Sunday, December 24, 2006

Big Pile of Christmas (Part Two)

Just because technology has made it possible, here is a picture of this year's Christmas haul taken earlier today:

Here's a little better view of the tree itself:

And here are a bunch of bloggers disagreeing with each other, earlier this year:

Wednesday, December 20, 2006

More Amazement

Here's another great one: Zappa's band covering the Allman Brothers' song, "Whipping Post". Those of you with more "mainstream" musical tastes may enjoy this one more than the other one I posted about:

This footage is from the concert video, "Does Humor Belong In Music?" The album/CD version of "Does Humor Belong In Music?" seems to use a recording of this song from a different performance, but I actually prefer the version from the video.

Monday, December 18, 2006

This is Effin' Amazing

This is Frank Zappa and the (1968 lineup) Mothers performing "King Kong" on what appears to be British television. Try to ignore the cheesy '60s video effects that creep in toward the end and just listen to the glorious awesomeness.

Friday, December 08, 2006

There Are No 14-Year-Old Girls On The Internet

An Allen County schoolteacher is the 75th person charged by the Fairborn Internet Crimes Unit, police said.
Police said the science teacher at Elida North High School attempted to meet a detective, who posed as a 14-year-old girl in Internet chats during the past month, for sex.

Penn Jillette made an interesting point on his radio show a little while back: He suggested that there's a risk here that these guys they're trapping like this might never have tried anything if they had been talking to an actual teenage girl, because they might have then realized how shallow and uninteresting actual teenage girls really are. In other words, is it possible that some of these men are only trying to meet the "teenage girls" they're talking to, because adult detectives posing as teenage girls are more attractive (intellectually/emotionally) than actual teenage girls?

Monday, December 04, 2006

Big Pile of Christmas (Part One)

In preparation for this year's trip to Wisconsin for Hogswatchnight, I have created a DVD filled with MP3s of Chrismahanukwanzakah music, with the intention of letting it play in the background while we open presents, thereby escaping the dismal prison of any particular radio station's playlist, while also avoiding the need to get up periodically and change discs.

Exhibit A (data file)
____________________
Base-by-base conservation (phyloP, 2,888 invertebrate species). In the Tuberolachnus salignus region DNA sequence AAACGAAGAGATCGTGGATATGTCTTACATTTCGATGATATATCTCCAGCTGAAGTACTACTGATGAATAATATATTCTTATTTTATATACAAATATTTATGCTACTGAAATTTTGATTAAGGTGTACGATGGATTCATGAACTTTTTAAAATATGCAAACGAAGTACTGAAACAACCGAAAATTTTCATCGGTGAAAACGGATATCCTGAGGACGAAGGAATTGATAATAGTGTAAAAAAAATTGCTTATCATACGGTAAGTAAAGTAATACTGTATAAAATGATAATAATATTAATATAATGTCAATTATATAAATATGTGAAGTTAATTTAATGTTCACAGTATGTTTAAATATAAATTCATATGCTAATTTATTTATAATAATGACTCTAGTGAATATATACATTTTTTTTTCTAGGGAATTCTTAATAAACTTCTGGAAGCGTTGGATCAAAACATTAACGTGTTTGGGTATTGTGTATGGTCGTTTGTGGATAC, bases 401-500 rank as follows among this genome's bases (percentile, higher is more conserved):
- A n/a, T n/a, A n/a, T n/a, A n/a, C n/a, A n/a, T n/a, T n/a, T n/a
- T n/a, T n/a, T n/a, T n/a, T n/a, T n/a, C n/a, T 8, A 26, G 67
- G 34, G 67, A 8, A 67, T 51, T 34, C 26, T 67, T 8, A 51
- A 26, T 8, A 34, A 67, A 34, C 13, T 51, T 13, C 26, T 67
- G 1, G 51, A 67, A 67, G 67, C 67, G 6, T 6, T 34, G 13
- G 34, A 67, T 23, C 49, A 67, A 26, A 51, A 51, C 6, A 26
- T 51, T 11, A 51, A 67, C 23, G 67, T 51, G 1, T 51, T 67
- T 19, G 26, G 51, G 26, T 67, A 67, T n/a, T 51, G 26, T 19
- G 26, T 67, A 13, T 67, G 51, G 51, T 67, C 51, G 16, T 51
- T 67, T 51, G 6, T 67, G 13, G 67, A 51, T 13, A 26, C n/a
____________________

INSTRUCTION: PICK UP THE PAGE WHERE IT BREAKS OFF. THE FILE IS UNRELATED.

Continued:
Since this DVD contains 971 songs, I'm hoping we'll be able to get our unwrapping done without the DVD player having to repeat more than the first couple hundred or so...

Tuesday, November 28, 2006

God Damn It

The mainstream media is at it again. A study shows short-term effects on brain activity when playing video games, and that these short-term effects are different depending on whether the game is violent or not.
"Our study suggests that playing a certain type of violent video game may have different short-term effects on brain function than playing a nonviolent, but exciting, game... What we showed is there is an increase in emotional arousal. The fight or flight response is activated after playing a violent video game," Mathews said.

No real surprise there, if you ask me.
Mathews said he hopes to conduct additional studies on the long-term effects on brain function of exposure to violent video games.

So what is's headline on this story about (rather unsurprising) short-term effects, in which the researcher explicitly makes it clear that the results say nothing about long-term effects? Why, naturally, the headline summarizes the story thusly: "Study: Violent video game effects linger in brain"

Why, yes, that does seem to be precisely the opposite of what the study actually examined, thank you for asking.

Proposed Constitutional Amendments

If you've been reading this blog for a long time (and really, why would you?), you may remember that back in January of last year, I proposed a Constitutional amendment so that, upon re-election, any returning incumbent president would be required to append to the normal oath of office, after promising (again) to protect and defend the Constitution, etc., the new phrase, "And this time, I mean it."

I would now like to propose another amendment:
(1) Any law passed by Congress shall expire on a date five (5) years after the date on which the law takes effect. Once expired, the law shall be null and void, exactly as if it had been repealed by act of Congress.
(2) For all laws currently in effect at the time this amendment is ratified, the expiration date shall be the month and day of the original effective date of the law, with the year of expiration to be determined by the rightmost digit of the statute's number: Add that number to the year in which this amendment is ratified to determine the year in which that section of the US Code will expire.

Basically, by adding an expiration date to all laws passed by Congress, you give them something important to do. My psychological theory is, Congress needs to Do Stuff in order to feel important. If they spent an entire session just sitting around and not passing any laws, Congresspeople would feel useless and unimportant, and that's not why they went into politics.